Eulogy For A Copywriter
Over the weekend I was informed by AdScam's George Parker that his friend and long time copywriter Curvin O'Reilly had passed away after a short bout with cancer. Who was Curvin O'Reilly? I didn't know the man but George did so please read what he had to say about this man who, it appears, embodied the reality of our current day fantasies of the Mad Men era.
In addition to George's thoughtful words, Tom Messner wrote a beautiful eulogy he shared with a few of us over the weekend.
Eulogy for a Copywriter
The late Curvin O'Rielly was a restless soul in a restless business.
He worked at startups (Ammiratti, Puris, AvRutick for one and his own agency for another).
He worked at near start-ups (Hal Riney and Partners and Messner Vetere Berger Carey Schmetterer).
He worked at humongous agencies (Y&R, McCann, Ogilvy) and minuscule ones (his own and Ammiratti at the time).
He worked in the Midwest (Ogilvy and Fallon), the Far West (Riney), the Upper Northwest,and Madison Avenue , Lexington Avenue (McCann), and Sixth Avenue (BBDO). He missed toiling on Ninth Avenue as he left Ally before the moving vans went West from 437 Madison.
He was the direct inheritor of the virtues and foibles of David Ogilvy, Carl Ally, Hal Riney, Martin Puris, Amil Gargano--five successful creators of brands who came at tasks differently, but equally successfully. He knew their thinking and approaches not from their books or speeches or articles, but from their living, breathing personas because he worked closely with all of them. And contributed to their reputations substantively.
If you agree with me that automotive ad/marketing requires the deepest concentration and perhaps the most mature skills, Curvin displayed such concentration and skill for the launch of two automotive brands (BMW and Saturn) and the re-launch of another (SAAB) and he could slide from that kind of empirical heady persuasion to the shimmering constructs of Jell-O.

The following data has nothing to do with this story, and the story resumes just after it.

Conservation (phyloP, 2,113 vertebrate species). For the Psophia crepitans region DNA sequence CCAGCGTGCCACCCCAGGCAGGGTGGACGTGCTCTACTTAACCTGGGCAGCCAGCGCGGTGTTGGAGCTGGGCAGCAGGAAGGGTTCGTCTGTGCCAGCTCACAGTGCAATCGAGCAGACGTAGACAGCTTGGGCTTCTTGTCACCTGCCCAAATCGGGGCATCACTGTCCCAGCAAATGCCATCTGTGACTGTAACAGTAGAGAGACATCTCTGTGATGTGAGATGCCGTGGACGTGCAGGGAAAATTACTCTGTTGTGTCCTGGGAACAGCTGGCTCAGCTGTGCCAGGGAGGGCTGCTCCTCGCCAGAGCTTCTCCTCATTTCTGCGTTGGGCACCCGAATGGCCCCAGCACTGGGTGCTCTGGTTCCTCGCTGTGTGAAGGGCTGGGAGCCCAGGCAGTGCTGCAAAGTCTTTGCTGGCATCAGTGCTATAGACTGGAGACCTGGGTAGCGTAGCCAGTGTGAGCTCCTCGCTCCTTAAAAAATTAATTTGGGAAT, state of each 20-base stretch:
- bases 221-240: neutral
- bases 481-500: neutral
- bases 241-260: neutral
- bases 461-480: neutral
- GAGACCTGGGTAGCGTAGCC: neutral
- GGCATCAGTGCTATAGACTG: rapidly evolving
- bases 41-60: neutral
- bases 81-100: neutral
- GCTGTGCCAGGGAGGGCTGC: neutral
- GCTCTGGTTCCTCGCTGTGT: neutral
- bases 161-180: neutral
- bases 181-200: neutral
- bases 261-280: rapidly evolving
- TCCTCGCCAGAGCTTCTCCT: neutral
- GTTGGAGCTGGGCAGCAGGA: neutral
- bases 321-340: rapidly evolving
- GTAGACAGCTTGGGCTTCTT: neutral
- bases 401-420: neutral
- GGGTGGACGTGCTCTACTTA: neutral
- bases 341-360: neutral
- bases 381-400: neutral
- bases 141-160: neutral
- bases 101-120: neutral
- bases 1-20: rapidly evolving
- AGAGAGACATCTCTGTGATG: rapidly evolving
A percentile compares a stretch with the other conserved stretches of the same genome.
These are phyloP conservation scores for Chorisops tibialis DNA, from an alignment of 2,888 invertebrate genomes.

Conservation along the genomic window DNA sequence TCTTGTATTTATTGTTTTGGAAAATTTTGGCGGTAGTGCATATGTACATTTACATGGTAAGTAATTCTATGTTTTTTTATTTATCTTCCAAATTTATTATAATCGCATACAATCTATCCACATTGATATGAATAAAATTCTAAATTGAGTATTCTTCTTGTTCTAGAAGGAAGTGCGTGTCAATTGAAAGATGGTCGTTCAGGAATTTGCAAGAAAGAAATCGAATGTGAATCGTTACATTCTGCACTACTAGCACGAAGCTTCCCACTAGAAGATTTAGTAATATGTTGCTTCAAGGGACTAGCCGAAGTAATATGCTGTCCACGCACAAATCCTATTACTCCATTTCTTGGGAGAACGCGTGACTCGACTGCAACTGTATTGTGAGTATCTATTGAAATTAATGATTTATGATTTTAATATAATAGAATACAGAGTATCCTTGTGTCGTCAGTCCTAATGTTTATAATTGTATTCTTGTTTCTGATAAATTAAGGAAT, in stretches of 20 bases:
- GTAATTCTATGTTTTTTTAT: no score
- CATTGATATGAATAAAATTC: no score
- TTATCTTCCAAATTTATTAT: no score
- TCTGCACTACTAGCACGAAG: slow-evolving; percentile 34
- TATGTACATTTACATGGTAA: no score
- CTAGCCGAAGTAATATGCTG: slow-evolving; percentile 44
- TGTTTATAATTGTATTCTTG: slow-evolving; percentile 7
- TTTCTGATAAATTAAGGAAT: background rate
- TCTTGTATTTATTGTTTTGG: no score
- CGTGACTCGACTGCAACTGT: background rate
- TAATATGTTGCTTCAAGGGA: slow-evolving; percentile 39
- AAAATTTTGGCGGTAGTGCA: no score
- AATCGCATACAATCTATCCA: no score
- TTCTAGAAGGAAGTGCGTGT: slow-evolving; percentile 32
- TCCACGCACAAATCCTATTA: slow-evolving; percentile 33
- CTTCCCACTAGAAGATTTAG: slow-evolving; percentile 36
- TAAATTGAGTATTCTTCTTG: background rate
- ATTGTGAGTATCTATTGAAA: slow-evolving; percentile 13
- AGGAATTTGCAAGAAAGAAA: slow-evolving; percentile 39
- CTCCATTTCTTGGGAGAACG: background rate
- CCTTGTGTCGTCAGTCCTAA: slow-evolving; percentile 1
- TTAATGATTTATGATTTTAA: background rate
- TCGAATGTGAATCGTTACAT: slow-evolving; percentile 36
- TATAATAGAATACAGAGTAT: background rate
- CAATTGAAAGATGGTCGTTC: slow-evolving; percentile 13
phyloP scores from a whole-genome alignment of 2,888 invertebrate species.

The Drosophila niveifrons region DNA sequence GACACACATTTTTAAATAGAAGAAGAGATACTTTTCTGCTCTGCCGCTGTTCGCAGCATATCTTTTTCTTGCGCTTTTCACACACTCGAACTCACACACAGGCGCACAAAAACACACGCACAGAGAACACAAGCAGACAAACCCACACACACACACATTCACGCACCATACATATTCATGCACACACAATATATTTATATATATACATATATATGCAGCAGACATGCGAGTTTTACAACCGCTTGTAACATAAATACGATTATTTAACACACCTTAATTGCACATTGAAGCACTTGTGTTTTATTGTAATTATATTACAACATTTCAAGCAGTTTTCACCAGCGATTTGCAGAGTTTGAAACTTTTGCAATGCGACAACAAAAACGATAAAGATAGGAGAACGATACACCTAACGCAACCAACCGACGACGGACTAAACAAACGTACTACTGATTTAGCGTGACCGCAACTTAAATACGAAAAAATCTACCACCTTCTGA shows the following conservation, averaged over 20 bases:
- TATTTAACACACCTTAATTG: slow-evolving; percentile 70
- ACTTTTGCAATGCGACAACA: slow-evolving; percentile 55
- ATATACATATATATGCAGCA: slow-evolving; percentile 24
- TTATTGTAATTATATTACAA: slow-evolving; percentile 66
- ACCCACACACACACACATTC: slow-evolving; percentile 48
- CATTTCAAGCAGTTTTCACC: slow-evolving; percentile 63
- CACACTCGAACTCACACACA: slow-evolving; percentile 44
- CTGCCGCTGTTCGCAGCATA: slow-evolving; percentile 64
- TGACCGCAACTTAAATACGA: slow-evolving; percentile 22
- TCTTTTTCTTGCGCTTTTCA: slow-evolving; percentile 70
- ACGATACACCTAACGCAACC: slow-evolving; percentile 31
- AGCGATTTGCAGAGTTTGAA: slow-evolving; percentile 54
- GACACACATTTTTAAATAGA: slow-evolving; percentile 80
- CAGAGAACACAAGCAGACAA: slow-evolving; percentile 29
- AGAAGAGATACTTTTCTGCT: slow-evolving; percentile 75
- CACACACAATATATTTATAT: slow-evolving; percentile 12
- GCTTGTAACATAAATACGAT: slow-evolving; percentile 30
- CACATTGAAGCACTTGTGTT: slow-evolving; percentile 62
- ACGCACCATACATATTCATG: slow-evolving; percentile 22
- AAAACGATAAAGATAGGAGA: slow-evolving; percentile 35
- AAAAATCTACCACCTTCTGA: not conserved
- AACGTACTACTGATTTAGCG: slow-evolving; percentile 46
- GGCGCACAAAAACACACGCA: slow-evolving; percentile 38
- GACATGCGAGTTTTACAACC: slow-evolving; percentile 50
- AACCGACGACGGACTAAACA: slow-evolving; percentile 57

He was not a mere executor and not a mere strategist. The one time I was lucky enough to hire him for a series of difficult tasks, I told him it was because I wanted him to be both Bernbach and McKinsey, a worthy objective if an impossible one.
At the very beginning of Internet marketing, he worked on what was arguably (an argument continued most recently in Advertising Age) the first integrated print-TV-internet advertising campaign.
He was a friend who never tired of political arguments or literary discussions. He had a quaint infatuation with Liberal politics that was not tempered by his reading of Dostoevski on Kindle. Last time I saw him he had driven down from Saratoga and, because I mentioned that Saratoga water was my favorite sparkling water (an addiction), he dropped off a case of Saratoga at my front door, direct from the plant or the springs. We went to lunch and he told me (31 years after he worked on the account) what SAAB could do in 2011 to improve its market share and extend its viability. He clearly was a true believer far more than I could ever muster.
The only mistake we made simultaneously was in 1986 when his restlessness and my stubborness caused him to withdraw from our partnership before incorporation, business cards, agency Christmas parties.
Curvin, requiescat in pace. But let's hope no end to the restless spirit.